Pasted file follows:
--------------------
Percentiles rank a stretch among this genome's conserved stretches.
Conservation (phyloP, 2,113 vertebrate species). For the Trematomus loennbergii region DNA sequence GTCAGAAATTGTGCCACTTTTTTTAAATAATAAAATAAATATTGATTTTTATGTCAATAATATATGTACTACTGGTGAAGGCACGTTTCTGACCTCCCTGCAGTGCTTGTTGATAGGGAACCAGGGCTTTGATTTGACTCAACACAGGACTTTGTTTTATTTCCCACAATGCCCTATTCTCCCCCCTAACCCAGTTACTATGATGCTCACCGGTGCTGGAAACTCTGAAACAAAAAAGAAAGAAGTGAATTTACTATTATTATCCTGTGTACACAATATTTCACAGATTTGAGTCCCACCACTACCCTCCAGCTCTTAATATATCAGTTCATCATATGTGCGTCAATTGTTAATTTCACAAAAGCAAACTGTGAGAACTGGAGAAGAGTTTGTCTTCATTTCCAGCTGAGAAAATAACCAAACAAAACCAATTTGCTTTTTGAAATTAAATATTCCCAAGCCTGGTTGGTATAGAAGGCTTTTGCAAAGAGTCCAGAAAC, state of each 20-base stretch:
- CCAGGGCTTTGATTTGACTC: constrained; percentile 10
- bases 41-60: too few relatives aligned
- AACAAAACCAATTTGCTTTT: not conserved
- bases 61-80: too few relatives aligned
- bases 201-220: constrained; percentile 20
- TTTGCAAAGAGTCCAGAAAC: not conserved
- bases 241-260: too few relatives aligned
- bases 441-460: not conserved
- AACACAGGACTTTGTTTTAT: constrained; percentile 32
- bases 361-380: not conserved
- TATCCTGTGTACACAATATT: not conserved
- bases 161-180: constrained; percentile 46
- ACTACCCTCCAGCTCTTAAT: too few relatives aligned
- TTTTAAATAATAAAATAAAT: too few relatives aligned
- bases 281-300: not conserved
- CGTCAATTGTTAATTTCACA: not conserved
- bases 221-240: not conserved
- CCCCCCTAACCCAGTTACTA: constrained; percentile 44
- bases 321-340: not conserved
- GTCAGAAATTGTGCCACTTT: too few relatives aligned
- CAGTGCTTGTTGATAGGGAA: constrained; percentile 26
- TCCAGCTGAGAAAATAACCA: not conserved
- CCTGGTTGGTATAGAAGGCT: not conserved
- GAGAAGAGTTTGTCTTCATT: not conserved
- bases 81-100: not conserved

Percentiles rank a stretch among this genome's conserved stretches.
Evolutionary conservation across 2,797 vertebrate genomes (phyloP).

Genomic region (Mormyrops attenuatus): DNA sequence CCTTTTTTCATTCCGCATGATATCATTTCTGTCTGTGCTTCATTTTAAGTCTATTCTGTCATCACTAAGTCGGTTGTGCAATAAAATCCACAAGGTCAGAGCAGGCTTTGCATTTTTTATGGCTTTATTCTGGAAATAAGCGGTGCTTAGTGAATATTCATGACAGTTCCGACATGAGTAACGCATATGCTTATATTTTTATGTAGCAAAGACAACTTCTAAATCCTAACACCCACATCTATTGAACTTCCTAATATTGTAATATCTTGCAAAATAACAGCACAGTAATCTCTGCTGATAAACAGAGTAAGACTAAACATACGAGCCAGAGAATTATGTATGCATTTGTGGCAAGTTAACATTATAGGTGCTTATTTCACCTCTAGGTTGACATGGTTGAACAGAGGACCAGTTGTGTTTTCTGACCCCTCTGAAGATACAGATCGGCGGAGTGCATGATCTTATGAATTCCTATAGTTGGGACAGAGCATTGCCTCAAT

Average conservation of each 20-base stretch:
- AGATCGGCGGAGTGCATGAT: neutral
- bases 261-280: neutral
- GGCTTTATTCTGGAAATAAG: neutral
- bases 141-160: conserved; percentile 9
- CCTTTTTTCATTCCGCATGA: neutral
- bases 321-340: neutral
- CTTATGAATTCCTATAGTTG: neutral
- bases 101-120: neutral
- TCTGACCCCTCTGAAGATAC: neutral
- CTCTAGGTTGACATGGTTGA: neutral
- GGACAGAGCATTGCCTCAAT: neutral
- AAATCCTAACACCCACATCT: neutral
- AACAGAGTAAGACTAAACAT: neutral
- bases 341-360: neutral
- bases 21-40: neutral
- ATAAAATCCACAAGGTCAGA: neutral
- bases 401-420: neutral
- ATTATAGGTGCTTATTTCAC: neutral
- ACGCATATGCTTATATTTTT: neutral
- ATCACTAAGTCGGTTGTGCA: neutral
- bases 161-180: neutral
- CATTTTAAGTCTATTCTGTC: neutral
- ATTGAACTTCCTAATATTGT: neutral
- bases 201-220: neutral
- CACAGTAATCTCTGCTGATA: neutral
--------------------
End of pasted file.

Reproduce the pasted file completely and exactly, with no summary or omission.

Percentiles rank a stretch among this genome's conserved stretches.
Conservation (phyloP, 2,113 vertebrate species). For the Trematomus loennbergii region DNA sequence GTCAGAAATTGTGCCACTTTTTTTAAATAATAAAATAAATATTGATTTTTATGTCAATAATATATGTACTACTGGTGAAGGCACGTTTCTGACCTCCCTGCAGTGCTTGTTGATAGGGAACCAGGGCTTTGATTTGACTCAACACAGGACTTTGTTTTATTTCCCACAATGCCCTATTCTCCCCCCTAACCCAGTTACTATGATGCTCACCGGTGCTGGAAACTCTGAAACAAAAAAGAAAGAAGTGAATTTACTATTATTATCCTGTGTACACAATATTTCACAGATTTGAGTCCCACCACTACCCTCCAGCTCTTAATATATCAGTTCATCATATGTGCGTCAATTGTTAATTTCACAAAAGCAAACTGTGAGAACTGGAGAAGAGTTTGTCTTCATTTCCAGCTGAGAAAATAACCAAACAAAACCAATTTGCTTTTTGAAATTAAATATTCCCAAGCCTGGTTGGTATAGAAGGCTTTTGCAAAGAGTCCAGAAAC, state of each 20-base stretch:
- CCAGGGCTTTGATTTGACTC: constrained; percentile 10
- bases 41-60: too few relatives aligned
- AACAAAACCAATTTGCTTTT: not conserved
- bases 61-80: too few relatives aligned
- bases 201-220: constrained; percentile 20
- TTTGCAAAGAGTCCAGAAAC: not conserved
- bases 241-260: too few relatives aligned
- bases 441-460: not conserved
- AACACAGGACTTTGTTTTAT: constrained; percentile 32
- bases 361-380: not conserved
- TATCCTGTGTACACAATATT: not conserved
- bases 161-180: constrained; percentile 46
- ACTACCCTCCAGCTCTTAAT: too few relatives aligned
- TTTTAAATAATAAAATAAAT: too few relatives aligned
- bases 281-300: not conserved
- CGTCAATTGTTAATTTCACA: not conserved
- bases 221-240: not conserved
- CCCCCCTAACCCAGTTACTA: constrained; percentile 44
- bases 321-340: not conserved
- GTCAGAAATTGTGCCACTTT: too few relatives aligned
- CAGTGCTTGTTGATAGGGAA: constrained; percentile 26
- TCCAGCTGAGAAAATAACCA: not conserved
- CCTGGTTGGTATAGAAGGCT: not conserved
- GAGAAGAGTTTGTCTTCATT: not conserved
- bases 81-100: not conserved

Percentiles rank a stretch among this genome's conserved stretches.
Evolutionary conservation across 2,797 vertebrate genomes (phyloP).

Genomic region (Mormyrops attenuatus): DNA sequence CCTTTTTTCATTCCGCATGATATCATTTCTGTCTGTGCTTCATTTTAAGTCTATTCTGTCATCACTAAGTCGGTTGTGCAATAAAATCCACAAGGTCAGAGCAGGCTTTGCATTTTTTATGGCTTTATTCTGGAAATAAGCGGTGCTTAGTGAATATTCATGACAGTTCCGACATGAGTAACGCATATGCTTATATTTTTATGTAGCAAAGACAACTTCTAAATCCTAACACCCACATCTATTGAACTTCCTAATATTGTAATATCTTGCAAAATAACAGCACAGTAATCTCTGCTGATAAACAGAGTAAGACTAAACATACGAGCCAGAGAATTATGTATGCATTTGTGGCAAGTTAACATTATAGGTGCTTATTTCACCTCTAGGTTGACATGGTTGAACAGAGGACCAGTTGTGTTTTCTGACCCCTCTGAAGATACAGATCGGCGGAGTGCATGATCTTATGAATTCCTATAGTTGGGACAGAGCATTGCCTCAAT

Average conservation of each 20-base stretch:
- AGATCGGCGGAGTGCATGAT: neutral
- bases 261-280: neutral
- GGCTTTATTCTGGAAATAAG: neutral
- bases 141-160: conserved; percentile 9
- CCTTTTTTCATTCCGCATGA: neutral
- bases 321-340: neutral
- CTTATGAATTCCTATAGTTG: neutral
- bases 101-120: neutral
- TCTGACCCCTCTGAAGATAC: neutral
- CTCTAGGTTGACATGGTTGA: neutral
- GGACAGAGCATTGCCTCAAT: neutral
- AAATCCTAACACCCACATCT: neutral
- AACAGAGTAAGACTAAACAT: neutral
- bases 341-360: neutral
- bases 21-40: neutral
- ATAAAATCCACAAGGTCAGA: neutral
- bases 401-420: neutral
- ATTATAGGTGCTTATTTCAC: neutral
- ACGCATATGCTTATATTTTT: neutral
- ATCACTAAGTCGGTTGTGCA: neutral
- bases 161-180: neutral
- CATTTTAAGTCTATTCTGTC: neutral
- ATTGAACTTCCTAATATTGT: neutral
- bases 201-220: neutral
- CACAGTAATCTCTGCTGATA: neutral